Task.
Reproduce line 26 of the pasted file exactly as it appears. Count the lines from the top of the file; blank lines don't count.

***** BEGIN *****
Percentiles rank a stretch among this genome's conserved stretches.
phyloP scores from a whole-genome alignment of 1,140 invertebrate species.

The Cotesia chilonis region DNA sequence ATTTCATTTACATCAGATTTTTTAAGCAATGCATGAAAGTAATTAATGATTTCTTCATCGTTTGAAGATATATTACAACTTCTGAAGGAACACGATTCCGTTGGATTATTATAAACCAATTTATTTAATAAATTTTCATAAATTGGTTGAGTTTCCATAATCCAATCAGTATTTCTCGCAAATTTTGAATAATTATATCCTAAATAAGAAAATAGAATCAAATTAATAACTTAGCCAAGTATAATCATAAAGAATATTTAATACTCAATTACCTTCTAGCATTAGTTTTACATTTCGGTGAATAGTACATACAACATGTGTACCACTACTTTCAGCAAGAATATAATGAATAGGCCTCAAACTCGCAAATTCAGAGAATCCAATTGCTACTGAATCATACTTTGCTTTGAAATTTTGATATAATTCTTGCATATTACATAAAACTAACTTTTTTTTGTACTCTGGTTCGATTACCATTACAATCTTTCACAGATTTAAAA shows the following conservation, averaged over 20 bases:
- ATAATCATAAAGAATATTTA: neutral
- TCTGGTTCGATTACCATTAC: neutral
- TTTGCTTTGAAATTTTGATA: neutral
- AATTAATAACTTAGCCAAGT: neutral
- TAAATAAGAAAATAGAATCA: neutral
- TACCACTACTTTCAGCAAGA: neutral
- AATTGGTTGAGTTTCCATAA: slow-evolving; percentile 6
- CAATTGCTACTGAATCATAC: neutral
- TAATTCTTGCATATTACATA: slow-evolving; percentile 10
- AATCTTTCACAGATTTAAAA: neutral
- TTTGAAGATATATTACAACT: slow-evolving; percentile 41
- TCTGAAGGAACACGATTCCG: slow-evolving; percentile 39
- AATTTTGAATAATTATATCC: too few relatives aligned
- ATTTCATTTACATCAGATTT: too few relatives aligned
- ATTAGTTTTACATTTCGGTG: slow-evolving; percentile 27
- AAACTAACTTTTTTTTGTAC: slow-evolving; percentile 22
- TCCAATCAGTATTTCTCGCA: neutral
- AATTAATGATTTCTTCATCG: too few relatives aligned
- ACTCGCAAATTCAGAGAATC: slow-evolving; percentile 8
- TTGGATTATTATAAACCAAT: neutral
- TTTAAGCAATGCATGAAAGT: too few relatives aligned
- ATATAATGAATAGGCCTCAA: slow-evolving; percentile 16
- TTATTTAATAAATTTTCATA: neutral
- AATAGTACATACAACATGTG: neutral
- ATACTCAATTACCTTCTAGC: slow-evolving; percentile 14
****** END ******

- TTATTTAATAAATTTTCATA: neutral